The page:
The administration of Prime Minister Shinzo Abe carried out eight executions in Japan this 2013, with the hangings happening every few months. This despite the continued pressure from Western countries for the Asian superpower to do away with the death penalty.
At the end of 2012, there were 133 inmates on death row who had their sentences finalized, with eight of them being executed in February, April, September and December. Three of the death row inmates died from various illnesses within the year as well. As of December 26 this year, there are now 130 inmates with confirmed death sentences. In the next few years, hangings will be carried out in cases that were handed down by courts who had lay judges. This system was introduced in May 2009, wherein professional judges worked alongside citizen judges that were chosen by lottery in serious criminal cases. The sentences in these trials are usually either life imprisonment or the death penalty. In 2013 alone, five inmates received capital punishment under the lay judge system. All in all, 20 individuals have already been sentenced to death under this system, with four having their sentences finalized.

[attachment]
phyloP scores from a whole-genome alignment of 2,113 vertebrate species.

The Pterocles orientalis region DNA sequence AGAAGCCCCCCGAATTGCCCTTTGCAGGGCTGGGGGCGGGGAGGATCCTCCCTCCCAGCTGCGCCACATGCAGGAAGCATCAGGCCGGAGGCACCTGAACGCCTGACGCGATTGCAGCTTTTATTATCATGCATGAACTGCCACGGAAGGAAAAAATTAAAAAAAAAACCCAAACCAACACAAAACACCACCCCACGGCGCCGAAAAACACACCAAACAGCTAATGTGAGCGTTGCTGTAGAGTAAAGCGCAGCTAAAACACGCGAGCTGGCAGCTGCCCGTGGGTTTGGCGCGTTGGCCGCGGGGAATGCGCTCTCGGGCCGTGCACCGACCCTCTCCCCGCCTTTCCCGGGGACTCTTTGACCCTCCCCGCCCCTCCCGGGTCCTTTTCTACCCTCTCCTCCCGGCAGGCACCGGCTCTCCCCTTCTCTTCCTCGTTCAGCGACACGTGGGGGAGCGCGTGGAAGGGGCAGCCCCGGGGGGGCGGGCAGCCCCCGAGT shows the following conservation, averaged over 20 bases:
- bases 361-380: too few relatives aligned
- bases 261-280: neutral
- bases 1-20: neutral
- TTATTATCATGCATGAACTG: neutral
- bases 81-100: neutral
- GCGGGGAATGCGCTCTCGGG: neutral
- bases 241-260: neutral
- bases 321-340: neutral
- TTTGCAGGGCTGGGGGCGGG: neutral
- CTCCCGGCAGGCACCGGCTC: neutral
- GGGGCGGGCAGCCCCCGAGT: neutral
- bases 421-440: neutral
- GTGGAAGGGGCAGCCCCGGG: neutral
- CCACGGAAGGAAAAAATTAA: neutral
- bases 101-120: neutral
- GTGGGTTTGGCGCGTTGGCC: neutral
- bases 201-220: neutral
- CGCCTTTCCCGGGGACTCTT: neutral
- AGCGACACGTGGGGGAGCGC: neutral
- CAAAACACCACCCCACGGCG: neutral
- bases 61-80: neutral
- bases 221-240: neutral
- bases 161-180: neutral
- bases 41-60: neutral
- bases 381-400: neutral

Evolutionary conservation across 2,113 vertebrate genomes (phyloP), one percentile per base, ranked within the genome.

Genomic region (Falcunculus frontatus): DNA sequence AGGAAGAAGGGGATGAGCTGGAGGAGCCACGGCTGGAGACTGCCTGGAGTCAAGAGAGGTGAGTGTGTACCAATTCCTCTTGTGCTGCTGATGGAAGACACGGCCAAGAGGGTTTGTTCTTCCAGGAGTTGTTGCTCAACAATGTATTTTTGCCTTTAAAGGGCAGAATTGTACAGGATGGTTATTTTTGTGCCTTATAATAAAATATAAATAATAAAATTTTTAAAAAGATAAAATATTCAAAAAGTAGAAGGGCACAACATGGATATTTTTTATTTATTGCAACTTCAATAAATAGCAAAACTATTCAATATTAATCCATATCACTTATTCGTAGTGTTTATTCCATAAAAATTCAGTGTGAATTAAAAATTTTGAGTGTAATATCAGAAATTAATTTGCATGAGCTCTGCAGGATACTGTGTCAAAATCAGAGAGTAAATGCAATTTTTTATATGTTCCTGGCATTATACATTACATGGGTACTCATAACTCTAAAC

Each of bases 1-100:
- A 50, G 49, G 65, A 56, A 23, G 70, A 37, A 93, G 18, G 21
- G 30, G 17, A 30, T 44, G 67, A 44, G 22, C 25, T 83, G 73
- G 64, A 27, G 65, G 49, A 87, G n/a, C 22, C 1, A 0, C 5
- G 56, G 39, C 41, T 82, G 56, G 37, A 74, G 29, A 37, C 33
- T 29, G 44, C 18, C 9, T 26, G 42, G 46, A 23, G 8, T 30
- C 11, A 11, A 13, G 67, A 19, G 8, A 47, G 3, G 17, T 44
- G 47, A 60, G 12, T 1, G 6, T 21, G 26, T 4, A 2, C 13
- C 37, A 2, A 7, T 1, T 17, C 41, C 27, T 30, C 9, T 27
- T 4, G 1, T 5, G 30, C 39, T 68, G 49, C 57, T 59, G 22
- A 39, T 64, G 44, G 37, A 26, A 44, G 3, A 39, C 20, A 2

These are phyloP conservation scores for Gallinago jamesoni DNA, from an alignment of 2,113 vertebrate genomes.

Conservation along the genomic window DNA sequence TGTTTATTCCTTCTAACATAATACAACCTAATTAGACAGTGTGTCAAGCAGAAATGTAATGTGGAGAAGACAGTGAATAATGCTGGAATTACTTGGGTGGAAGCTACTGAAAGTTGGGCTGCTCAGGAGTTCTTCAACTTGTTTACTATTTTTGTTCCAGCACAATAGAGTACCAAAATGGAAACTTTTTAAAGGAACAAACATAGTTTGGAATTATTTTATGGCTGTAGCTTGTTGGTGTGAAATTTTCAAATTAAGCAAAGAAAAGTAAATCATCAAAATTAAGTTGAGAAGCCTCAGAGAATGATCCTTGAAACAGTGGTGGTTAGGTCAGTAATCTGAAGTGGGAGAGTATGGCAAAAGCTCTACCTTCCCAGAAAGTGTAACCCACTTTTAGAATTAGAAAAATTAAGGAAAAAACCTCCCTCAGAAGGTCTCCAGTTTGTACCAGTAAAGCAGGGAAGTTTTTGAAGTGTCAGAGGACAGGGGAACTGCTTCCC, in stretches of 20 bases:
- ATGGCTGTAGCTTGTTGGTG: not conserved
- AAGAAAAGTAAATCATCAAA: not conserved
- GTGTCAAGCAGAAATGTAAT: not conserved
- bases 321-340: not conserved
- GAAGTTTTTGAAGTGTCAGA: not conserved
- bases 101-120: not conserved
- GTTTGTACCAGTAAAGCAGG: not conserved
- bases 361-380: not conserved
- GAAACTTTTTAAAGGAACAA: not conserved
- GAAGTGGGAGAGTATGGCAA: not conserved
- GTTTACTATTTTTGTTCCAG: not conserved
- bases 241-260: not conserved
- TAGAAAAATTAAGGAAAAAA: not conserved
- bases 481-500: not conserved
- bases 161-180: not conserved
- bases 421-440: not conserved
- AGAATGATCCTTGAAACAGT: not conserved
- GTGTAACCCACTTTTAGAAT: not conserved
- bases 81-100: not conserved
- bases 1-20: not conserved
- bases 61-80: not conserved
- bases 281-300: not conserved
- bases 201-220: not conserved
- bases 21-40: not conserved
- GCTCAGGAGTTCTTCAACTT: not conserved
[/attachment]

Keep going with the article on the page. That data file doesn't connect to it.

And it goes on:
The international community has long been critical of Japan’s insistence in carrying out capital punishment. The mostly European voices have called this the biggest human rights problem in the country. They have conducted symposiums in Japan, calling for a review of the legal system and ambassadors of the European Union have released statements calling for the abolition of the death penalty. But despite that, there has been little domestic debate as the return of the ruling Liberal Democratic Party has mostly silenced lawmakers who were anti-death penalty advocates.
[ via Asahi Shimbun ]
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